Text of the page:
Naturally, though, the BBC is not responsible for the content of external websites.
UPDATE MON 13 SEPT 1630BST
Thanks for all your short stories.
We asked you for 70-word short stories with the title 1974. We've had hundreds of entries, some of which we will publish here this Friday. The reason for the title, and for the 70-word limit, is that some entries will be published on Ceefax, which celebrates its 30th anniversary soon.
But for now, entries are closed.
YOUR LETTERS MON 13 SEPTEMBER 1500BST
Re: Going Postal. A letter arrived on my desk this morning. The department name was on, but not the company's. The street was incorrect, and there was no postcode. It was posted yesterday. I think that that is pretty good!
Murray looks to bright future, 13 September. I hereby coin the phrase Murray Mount, and copyright it (© D Williams 2004). Now none of the tennis commentators or journalists can use the term instead of Henman Hill.
In response to John Horton's letter in the Monitor last week, in which he said: "If you think being fat is the one remaining acceptable prejudice, then you should see how the world treats short people") I can beat that. I'm fat AND short (5' tall and 15 stone) And yes - I get treated as though I'm stupid, get talked down to as though I'm mentally lacking, passed over in jobs in favour of taller/thinner girls with half my experience and less of my brain cells. But it's OK because we just all expect girls to be tall, thin, pretty and dumb.
GOING POSTAL DAY 11 MON 13 SEPT 1200BST
Day 11 of our experiment putting the Post Office to the test.
You will remember we sent our postcard off to the first in a chain of volunteer readers, each of whom had undertaken to post it on to the next person in the chain. It did pretty well, successfully reaching five people who were spread widely across the country, by next day delivery. Then last Monday it was posted from Portadown, Co Armagh, to the next person, dubbed Mr Mystery (who remains anonymous to preserve the integrity of the test). And nothing has been heard of our card since.
Is this just bad luck, we asked ourselves? Mr Mystery says his part of the country has a real problem with prompt deliveries, and he's not surprised it hasn't turned up.
And neither, it seems, is the post office watchdog Postwatch.
"A test like this is only ever going to be a snapshot," says a spokeswoman. "For instance there was unofficial industrial action last week in Wolverhampton - that will have had an effect on postcodes in that area. But there are parts of the country where the standards of service are well below the minimum target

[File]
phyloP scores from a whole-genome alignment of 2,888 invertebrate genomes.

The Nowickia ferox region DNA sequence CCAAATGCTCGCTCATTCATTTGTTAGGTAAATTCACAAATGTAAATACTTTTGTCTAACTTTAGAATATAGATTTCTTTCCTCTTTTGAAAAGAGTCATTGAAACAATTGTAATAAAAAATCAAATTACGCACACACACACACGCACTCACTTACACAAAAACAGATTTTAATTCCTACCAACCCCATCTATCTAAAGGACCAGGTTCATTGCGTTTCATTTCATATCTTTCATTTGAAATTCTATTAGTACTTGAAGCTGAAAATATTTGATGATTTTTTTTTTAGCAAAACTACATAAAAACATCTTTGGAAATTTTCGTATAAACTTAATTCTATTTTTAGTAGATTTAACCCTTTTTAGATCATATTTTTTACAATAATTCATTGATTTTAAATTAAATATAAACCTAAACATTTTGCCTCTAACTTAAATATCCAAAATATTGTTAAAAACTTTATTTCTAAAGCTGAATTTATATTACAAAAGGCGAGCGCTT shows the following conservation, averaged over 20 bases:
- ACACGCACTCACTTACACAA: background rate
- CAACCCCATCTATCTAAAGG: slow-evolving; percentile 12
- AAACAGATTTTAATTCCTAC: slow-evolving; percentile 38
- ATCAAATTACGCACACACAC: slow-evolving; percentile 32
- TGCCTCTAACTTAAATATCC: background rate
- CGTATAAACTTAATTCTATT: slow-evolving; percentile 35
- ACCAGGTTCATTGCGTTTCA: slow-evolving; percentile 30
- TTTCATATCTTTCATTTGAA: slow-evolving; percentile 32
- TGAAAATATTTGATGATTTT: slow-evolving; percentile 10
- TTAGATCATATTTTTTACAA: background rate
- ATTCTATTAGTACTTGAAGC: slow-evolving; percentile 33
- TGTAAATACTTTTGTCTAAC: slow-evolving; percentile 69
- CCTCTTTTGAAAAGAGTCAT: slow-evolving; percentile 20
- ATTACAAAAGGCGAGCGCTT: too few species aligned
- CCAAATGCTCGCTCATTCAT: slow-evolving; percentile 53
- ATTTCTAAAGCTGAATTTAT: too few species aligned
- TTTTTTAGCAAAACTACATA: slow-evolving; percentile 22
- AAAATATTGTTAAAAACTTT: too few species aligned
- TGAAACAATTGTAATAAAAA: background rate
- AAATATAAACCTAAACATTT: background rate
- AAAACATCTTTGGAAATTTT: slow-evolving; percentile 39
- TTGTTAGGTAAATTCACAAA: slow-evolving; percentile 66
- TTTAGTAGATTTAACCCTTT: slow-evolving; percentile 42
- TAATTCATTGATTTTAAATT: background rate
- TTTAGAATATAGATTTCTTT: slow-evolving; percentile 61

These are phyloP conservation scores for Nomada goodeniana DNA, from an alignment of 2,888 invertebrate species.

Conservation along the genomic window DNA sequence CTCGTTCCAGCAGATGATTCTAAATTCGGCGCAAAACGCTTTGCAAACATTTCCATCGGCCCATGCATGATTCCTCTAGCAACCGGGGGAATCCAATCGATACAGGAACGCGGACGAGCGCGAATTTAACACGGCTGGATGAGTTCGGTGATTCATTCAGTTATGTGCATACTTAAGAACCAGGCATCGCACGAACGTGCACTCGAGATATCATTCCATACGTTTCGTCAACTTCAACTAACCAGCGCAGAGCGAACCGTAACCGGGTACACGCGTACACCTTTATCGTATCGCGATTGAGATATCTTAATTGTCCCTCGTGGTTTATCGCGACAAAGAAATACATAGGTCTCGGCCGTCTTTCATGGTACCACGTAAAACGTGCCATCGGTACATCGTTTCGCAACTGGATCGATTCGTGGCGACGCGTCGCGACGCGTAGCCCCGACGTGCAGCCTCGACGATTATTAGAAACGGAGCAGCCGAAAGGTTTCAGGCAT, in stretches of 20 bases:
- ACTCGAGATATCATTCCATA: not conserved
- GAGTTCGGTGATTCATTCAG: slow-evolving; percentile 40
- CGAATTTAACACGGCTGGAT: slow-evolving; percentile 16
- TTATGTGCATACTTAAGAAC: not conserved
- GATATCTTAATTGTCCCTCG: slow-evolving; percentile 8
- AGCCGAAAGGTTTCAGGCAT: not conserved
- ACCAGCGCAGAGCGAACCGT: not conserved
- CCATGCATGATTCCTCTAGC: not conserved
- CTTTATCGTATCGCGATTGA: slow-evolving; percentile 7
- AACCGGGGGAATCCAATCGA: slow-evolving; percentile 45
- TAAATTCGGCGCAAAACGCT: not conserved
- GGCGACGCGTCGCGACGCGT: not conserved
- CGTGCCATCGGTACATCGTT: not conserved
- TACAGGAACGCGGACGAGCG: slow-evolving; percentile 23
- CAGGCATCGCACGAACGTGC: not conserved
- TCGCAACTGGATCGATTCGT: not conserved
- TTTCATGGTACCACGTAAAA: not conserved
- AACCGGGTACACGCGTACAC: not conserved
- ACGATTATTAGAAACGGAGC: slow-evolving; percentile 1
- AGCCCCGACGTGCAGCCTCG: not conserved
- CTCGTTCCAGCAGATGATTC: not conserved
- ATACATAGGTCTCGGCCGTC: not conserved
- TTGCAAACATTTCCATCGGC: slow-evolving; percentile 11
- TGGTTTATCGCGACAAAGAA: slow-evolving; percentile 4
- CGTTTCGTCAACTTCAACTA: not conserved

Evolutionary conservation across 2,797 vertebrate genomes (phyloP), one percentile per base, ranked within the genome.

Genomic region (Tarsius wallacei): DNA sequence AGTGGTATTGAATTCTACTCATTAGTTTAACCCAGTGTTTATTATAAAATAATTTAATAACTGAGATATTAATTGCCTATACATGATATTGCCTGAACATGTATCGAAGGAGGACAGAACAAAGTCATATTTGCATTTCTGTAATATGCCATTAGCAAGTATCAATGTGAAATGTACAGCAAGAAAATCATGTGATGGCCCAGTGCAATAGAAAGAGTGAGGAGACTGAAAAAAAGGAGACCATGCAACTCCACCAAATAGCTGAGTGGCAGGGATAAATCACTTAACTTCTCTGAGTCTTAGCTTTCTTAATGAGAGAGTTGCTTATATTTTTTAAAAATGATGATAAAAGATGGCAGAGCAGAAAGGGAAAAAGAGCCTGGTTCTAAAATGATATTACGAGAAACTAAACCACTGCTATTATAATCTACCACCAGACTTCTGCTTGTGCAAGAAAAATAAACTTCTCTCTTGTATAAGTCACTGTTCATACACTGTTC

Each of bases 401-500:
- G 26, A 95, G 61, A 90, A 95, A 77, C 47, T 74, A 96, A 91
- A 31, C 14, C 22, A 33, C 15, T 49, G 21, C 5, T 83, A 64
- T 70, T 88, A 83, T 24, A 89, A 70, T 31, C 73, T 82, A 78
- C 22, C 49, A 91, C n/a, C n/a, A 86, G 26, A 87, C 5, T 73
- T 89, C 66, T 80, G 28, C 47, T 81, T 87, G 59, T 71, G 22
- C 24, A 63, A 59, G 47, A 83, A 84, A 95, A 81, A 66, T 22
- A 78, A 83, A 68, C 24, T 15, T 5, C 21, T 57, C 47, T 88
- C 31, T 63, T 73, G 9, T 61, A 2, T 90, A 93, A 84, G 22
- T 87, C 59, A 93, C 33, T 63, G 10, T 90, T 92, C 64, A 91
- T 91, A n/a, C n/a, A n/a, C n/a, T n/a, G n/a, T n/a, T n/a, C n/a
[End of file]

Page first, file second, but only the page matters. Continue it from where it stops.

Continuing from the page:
- we do hear some real horror stories."
The area Mr Mystery lives in (which we haven't until now revealed) is one of those which has an 86% rate of next-day-delivery, which is well below the 92.5% minimum service target.
As it was a week since we last heard of our card, we approached Royal Mail for a comment, and told them that Mr Mystery lives in NW London.
A spokesman tells us they have not been able to find anything that might have caused a delay between Portadown and NW London, and adds that at this stage the postcard would not be considered lost, but rather "substantially delayed".
"We would point out that 0.07% of the 21 billion letters a year we deliver are lost or substantially delayed. This is a very small number, even though one letter is one letter too many. " He said if the card does turn up, the Post Office would like to examine the codings on the envelope to see if it gives any clues about what might have delayed it.
SI'S RIDDLE MON 13 SEPT 1115BST
Each Monday LBQ titan Si poses a riddle for you to puzzle over. The answer, and winner, will be revealed next Monday. Enter using the form below
My first, it returns to a page now past
My second, the rear, not meaning the last
My third is a club - not one to attend
My whole will soon send you right round the bend.
The winner of last week's riddle, chosen at random from the hundreds of entries, was Claire Steel, Watford, UK. The correct answer was:
Philippa - Durham - English
Becky - Oxford - Maths
Alison - York - History
Eleanor - Nottingham - Geography
(Si is a contributor to the Puzzletome website, which has a puzzle-solving tutorial.)
Disclaimer: The BBC may edit your comments and cannot guarantee that all e-mails will be published.
HOW DOES THE MAGAZINE MONITOR WORK?
The Magazine Monitor has several of our most popular features, all on one page. Throughout the week, new items are added at the top of the page, with a note of when they were added.
Among the items you will find here are the Caption Competition, the Friday Challenge, and 10 Things We Didn't Know This Time Last Week. Your letters, which we previously published in The Last Word, will now be added here each weekday. The Lunchtime Bonus Question will continue as normal.
You can contact us using the form on the right hand side of the page.
At the bottom of each item is "Link to this item" - this will give you a URL in your browser which you can use to link exactly to that item, wherever it is on the page.
At the start of each week, we will start a new page. The previous week's entries will still be found via our search engine.
The Magazine Monitor will always be found on the Magazine index, which you can bookmark using the address bbc.co.uk/magazine.